An interesting essay by a master
An interesting essay by a master
I steal time at 1/125th of a second, so I don't consider my photography to be Fine Art as much as it is petty larceny.
I found the comment about Bloch interesting. I'm a fan of Bloch's music as well. I don't know of any piece he wrote called Clouds, so perhaps that never materialized, or I simply haven't found it yet. But I'll be looking. The interesting thing about Bloch, is that had he not been so renowned as a composer, he probably would have joined Steiglitz in the ranks of great photographers of that era. He did some pretty amazing work of his own.
Michael W. Graves
If it ain't broke....don't fix it!
I admire Steiglitz as a photographer and for his promotion of photography as an art form through his galleries, Camera Work, etc. But his writing often contains what some would call hyperbole and others would call complete fiction. This famous account of Bloch's supposed statements upon seeing the cloud photographs falls in one of those categories IMHO (and the opinion of others). Bloch was a fine photographer as well as a composer. He may very well have seen music in these photographs and said something about it. But the idea that he said verbatim what Steiglitz hoped he would say and claims he said seems highly improbable to put it mildly.
For the longer essay (from which this apparently was excerpted), see http://www.jnevins.com/steiglitzclouds.htm
Before you criticize someone, walk a mile in their shoes. That way when you do criticize them you'll be
a mile away and you'll have their shoes.
I got the opportunity once to view what S. considered his master set of his Lk George etc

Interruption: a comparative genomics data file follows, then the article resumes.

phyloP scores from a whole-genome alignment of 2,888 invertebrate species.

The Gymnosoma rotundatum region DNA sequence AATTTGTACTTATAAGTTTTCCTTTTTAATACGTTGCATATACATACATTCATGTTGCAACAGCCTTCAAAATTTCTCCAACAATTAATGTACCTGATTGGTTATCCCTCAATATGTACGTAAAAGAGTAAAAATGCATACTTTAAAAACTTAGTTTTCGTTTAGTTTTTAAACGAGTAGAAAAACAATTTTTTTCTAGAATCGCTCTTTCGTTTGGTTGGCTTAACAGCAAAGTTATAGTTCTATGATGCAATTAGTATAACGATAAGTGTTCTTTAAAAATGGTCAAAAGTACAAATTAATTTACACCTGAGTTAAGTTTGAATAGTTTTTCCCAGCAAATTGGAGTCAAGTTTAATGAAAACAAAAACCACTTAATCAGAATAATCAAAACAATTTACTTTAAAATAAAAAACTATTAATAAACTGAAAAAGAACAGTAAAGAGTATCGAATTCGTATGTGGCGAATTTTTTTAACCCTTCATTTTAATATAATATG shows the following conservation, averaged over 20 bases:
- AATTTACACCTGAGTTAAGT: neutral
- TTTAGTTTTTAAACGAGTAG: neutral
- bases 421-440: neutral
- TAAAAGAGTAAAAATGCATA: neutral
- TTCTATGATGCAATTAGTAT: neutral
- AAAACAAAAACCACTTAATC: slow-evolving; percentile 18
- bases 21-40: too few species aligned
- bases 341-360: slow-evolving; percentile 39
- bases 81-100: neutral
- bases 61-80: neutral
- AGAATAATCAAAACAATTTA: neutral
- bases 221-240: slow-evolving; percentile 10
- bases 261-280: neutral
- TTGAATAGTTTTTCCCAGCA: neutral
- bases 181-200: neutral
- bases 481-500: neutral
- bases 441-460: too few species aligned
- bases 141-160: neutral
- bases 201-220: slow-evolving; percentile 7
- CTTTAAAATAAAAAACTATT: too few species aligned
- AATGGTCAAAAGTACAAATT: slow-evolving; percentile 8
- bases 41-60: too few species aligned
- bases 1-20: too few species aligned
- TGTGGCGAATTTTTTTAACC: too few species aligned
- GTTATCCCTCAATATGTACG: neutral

cloud "equivalents". Dense, dark moody, intense - really compelling for something so common and ordinary. Lots of Gestalt. I think the guy was basically a selfish jerk, but he
sure could do things with a miniumum of gear. I used to admire his portrait work quite a bit
but now it seems a bit stiff to me - not really a criticism, understanding how things had to
be posed a bit given the slow ASA he had to work with. Minor white took that equivalent
doctrine and put it on steroids - a total kook who should have kept his mouth shut and just
let us admire his remarkable prints.
Alfred Steiglitz, 1926
I've had the good fortune of seeing several of his Equivalents in person.
It can be helpful to read as little as possible about photographers - or what they have written - and simply look at their photographs instead.
I'm a huge fan of his equivalents photos as well. I consider it more creative and noteworthy than his useful promotion of photography for which he is often known.
I've been known to point a B&W film camera upwards for the same ever-changing subject. Point a color (even digital) upwards, and it's a mostly unworthy documentation of a beautiful and colorful sky. It's an effective and sometimes beautiful exercise in abstraction to capture the same scene in B&W with gray/silver 2-d output in mind. I'd call it a pure example of previsualization, except that word wasn't in use at that time.
Paul Strand's comment was that they're not equivalent to anything -- they're just ordinary pictures of clouds.
It's a memorable story and illustrates "Equivalents" clearly. I don't have any trouble believing that a composer would see a series of nature photos and equate it to music. Another encouraging lesson is that the subject is not what makes the photographs, it is the photographer.